Twenty-one properties in the downtown area were transferred to the city last year, said Jeff Kay, an assistant under Sims. For some cities, the gambit of transferring assets in advanced of the court decision last month comes with some interesting disadvantages. "What some agencies did is that they transferred land, but also projects in partial construction because they had a default on the developer," said Sims. "Those agency are in an interesting predicament. We are not anywhere close to that type of situation."
The common refrain at all local cities is the approval of successorships is just the first step of many in the next six months or longer. What is known is sparse, though. According to numerous city attorneys, there is a belief municipalities will not be liable for the work approved in the past by their redevelopment agencies, instead, only on the future allowances of tax increment allotted for the wind down process. For instance, said San Leandro City Attorney Jayne Williams, if a developer chooses to sue the city as successor agency for a project approved, say, last year, the smaller amount contained in the tax increment would likely be the only liability.
Tax increment dollars will also slowly flow to successor agencies to pay administrative costs. Depending on the size of the agency, a minimum of $250,000 could be allotted to cities. San Leandro, for instance, expects around $400,000 for the first year. A larger city like Oakland could expect far more in addition to money already coming to them to close out the agency's operations.
Officials in Oakland Tuesday night, during a special meeting, appeared far more confused on many of the issues that other East Bay council readily grasped. Although, the council ultimately approved successorship of their redevelopment and housing agencies after an additional 90 minute closed session, it was not without significant confusion beforehand bordering on mistrust of city administration along with a dearth of details at the councilmember's disposal.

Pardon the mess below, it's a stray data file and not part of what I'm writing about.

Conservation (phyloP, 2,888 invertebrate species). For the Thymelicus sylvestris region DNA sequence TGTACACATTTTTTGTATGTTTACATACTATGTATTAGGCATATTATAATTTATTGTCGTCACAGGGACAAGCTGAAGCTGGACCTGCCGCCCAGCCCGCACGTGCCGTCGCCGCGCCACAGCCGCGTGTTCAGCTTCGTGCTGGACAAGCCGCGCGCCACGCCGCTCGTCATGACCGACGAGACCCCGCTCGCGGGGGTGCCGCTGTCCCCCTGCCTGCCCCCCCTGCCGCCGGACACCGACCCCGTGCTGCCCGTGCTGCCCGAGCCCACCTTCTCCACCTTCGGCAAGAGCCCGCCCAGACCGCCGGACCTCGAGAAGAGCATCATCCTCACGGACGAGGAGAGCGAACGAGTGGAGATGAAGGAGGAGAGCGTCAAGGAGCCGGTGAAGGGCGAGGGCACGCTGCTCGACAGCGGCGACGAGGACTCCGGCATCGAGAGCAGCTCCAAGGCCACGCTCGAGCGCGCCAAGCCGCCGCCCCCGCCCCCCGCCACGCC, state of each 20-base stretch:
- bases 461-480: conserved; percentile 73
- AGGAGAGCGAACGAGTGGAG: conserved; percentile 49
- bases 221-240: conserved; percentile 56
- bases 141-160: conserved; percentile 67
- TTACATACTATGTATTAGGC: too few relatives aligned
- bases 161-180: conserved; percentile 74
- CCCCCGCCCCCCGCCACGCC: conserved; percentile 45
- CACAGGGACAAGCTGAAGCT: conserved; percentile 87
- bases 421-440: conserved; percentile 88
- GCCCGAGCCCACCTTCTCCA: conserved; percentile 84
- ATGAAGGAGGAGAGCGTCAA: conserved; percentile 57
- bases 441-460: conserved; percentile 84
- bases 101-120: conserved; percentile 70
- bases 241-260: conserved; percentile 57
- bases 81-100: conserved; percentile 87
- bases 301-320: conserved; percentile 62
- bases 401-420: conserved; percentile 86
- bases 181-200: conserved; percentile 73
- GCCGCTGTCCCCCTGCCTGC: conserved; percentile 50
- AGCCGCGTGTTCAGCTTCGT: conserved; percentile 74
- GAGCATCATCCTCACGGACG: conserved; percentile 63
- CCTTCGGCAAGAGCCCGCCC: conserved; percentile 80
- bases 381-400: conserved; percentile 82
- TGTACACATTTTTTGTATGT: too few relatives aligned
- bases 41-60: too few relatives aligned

“We could end up voluntarily spending general fund money for the purposes of winding down redevelopment when we didn’t have to," said Oakland Councilwoman Libby Schaaf. “We need to be mindful that we may be making that decision tonight.”
Some members pushed for the item to be pushed back to Thursday citing a lack of information. Councilwoman Desley Brooks went so far as pledge opposition to successorship for both arms of redevelopment despite acknowledging she had been of the country recently and out of the loop since the Dec. 29 Supreme Court decision.
Most experts and opponents of the redevelopment dissolution plan admit cities are caught snugly between a rock and a hard place when it comes to becoming successor for its wind down, precisely, the risk of losing the small portion of local control still allowed to them under the new law.
Others such as Councilwoman Rebecca Kaplan pointed out the inherent pitfalls of giving up total control of the agency at the expense of another willing taxing authority taking over. “As painful and horrible as this situation already is," said Kaplan, "the idea of giving these powers to a group that knows nothing about redevelopment would be a complete disaster.”